We’ve been working hard for the last decade to improve the rights of workers and the lives of the people working within our supply chain. Cotton, a natural fibre, makes up a large proportion of our clothing range and in some regions cotton is grown on large-scale industrial farms. However, it is mostly grown on small farms in low-income countries, where knowledge of the most up to date and environmentally friendly farming practices is often limited.
That’s why, in 2013, we partnered with agricultural experts, CottonConnect, and the Self-Employed Women’s Association to create the ‘Primark Sustainable Cotton Programme’.
The programme is designed to introduce sustainable farming methods, improve cotton yields and increase the farmers’ income. Our three year pilot in Gujarat India trained 1,251 women smallholders resulting in an average profit increase of 247%, which many used to improve household welfare and to invest in education for their children. The results have exceeded all our expectations and that’s why over the next six years, an additional 10,000 female farmers will be taken through the programme, with the first seeds being sown by new trainees in April 2016.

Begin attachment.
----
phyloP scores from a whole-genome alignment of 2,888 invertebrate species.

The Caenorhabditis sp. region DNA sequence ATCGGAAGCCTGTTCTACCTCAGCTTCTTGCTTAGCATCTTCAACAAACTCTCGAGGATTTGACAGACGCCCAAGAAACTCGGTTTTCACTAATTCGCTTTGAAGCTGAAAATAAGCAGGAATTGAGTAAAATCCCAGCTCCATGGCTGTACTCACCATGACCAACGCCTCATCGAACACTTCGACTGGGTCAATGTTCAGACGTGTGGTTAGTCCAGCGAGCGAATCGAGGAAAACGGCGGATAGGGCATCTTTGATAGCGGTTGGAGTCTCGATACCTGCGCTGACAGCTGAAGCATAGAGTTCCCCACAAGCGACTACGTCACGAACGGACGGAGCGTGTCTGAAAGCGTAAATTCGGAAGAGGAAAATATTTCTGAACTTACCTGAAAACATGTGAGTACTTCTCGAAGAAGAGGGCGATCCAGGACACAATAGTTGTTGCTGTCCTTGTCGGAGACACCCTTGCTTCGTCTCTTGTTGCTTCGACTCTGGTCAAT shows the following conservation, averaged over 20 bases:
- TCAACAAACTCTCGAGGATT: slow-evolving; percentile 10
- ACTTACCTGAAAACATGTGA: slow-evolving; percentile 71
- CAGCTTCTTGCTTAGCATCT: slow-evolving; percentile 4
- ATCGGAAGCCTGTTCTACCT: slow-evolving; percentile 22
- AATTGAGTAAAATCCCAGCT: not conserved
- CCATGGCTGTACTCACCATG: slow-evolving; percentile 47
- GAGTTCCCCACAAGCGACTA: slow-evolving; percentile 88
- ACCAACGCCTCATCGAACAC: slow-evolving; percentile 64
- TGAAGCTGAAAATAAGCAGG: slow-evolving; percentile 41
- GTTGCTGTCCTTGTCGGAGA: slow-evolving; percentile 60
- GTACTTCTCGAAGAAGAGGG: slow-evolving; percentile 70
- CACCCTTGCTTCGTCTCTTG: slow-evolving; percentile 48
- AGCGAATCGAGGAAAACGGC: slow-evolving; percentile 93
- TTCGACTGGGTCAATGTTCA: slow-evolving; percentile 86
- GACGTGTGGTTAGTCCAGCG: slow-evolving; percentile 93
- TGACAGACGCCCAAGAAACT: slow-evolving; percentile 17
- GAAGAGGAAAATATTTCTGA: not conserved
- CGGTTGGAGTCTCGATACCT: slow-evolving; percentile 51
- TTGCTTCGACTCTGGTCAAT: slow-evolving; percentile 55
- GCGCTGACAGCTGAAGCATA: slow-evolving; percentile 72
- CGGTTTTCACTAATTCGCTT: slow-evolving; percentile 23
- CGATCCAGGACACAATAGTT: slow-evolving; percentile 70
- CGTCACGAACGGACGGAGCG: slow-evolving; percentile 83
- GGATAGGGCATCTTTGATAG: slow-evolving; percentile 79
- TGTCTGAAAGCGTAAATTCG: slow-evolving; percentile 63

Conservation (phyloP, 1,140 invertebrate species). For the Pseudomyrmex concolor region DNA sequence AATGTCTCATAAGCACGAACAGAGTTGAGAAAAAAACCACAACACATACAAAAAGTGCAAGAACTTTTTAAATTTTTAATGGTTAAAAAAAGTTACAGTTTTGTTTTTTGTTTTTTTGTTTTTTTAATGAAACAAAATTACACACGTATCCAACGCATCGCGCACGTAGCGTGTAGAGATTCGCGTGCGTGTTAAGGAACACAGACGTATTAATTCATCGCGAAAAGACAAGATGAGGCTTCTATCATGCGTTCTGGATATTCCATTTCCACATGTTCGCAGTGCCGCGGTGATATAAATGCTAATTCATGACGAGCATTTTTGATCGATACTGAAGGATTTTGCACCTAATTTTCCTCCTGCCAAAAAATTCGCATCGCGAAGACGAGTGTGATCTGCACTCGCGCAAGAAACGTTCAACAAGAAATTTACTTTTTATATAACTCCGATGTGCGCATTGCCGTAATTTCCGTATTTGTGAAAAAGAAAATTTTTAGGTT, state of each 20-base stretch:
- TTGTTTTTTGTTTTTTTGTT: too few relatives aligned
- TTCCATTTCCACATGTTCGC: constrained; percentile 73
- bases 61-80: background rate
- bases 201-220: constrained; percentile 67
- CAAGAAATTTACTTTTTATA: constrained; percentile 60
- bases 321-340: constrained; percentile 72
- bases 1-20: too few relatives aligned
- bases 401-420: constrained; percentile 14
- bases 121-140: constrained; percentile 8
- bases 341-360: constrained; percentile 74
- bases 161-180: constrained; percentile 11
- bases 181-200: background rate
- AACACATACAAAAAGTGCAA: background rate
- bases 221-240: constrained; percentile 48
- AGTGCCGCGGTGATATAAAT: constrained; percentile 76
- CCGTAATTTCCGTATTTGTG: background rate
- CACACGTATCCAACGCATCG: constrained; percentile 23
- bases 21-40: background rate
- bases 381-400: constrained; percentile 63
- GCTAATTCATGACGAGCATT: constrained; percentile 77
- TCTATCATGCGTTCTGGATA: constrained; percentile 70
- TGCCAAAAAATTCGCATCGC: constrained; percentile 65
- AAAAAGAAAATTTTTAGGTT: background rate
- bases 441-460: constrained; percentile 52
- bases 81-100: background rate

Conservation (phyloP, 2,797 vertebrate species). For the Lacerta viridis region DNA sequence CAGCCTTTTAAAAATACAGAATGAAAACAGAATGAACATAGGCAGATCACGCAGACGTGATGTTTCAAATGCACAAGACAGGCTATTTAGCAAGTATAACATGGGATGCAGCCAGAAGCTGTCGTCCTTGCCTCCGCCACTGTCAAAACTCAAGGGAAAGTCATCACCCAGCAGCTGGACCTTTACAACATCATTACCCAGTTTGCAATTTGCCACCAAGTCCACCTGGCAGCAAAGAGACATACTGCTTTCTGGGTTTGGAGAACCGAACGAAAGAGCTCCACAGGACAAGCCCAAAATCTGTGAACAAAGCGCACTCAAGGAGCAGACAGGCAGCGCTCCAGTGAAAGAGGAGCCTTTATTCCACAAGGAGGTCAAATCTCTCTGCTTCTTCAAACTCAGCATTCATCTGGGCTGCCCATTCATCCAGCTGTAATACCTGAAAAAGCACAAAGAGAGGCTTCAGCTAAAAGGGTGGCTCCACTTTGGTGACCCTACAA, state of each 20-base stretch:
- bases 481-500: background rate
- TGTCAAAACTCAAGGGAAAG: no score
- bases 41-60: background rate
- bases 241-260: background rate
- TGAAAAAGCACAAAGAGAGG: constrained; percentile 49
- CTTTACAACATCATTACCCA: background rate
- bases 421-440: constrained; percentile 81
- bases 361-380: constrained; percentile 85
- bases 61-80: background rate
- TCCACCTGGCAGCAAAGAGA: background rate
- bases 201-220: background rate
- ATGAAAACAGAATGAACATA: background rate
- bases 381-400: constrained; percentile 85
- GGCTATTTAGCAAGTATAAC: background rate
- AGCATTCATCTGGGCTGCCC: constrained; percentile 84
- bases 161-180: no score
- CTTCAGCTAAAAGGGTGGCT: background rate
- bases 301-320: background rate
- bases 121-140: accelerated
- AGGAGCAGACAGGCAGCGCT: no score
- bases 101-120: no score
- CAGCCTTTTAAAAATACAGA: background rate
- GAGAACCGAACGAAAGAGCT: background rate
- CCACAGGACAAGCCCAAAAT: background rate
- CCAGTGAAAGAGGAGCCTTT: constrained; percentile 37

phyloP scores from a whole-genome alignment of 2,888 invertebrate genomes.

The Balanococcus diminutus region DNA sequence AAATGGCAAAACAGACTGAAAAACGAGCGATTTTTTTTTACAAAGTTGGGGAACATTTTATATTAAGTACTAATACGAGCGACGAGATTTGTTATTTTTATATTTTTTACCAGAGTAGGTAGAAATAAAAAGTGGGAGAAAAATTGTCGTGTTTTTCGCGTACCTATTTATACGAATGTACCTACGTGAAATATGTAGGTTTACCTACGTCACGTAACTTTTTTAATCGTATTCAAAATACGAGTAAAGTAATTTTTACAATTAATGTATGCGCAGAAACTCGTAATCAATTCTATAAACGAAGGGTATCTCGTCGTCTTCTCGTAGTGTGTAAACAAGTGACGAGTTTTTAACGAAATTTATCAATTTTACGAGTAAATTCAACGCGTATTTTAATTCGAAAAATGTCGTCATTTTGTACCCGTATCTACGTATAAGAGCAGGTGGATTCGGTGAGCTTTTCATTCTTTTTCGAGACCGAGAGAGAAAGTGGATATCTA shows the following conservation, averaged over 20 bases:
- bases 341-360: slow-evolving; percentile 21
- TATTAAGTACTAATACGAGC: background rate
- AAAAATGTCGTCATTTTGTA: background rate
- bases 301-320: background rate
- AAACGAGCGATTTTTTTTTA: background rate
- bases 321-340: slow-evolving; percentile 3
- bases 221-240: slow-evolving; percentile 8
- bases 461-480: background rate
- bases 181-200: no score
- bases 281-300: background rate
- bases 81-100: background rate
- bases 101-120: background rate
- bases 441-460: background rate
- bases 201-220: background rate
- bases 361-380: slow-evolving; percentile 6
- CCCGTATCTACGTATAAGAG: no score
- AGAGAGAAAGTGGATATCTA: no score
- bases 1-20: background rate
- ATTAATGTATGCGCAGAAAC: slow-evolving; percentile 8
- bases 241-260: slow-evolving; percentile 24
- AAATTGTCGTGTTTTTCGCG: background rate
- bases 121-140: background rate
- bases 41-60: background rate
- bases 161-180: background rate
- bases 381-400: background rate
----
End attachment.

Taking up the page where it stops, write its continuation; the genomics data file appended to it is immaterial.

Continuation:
Primark’s Sustainable Cotton Programme has also been featured in two reports on women in agriculture and addressing gender equality. The IFC’s (International Finance Corporation), part of the World Bank Group and CottonConnect’s reports can be found here.
I keep my friends informed of what I am learning. Eighty percent of the farming, from sowing to harvesting, is done collectively by women in the village, so I encourage them to also learn about these new farming techniques.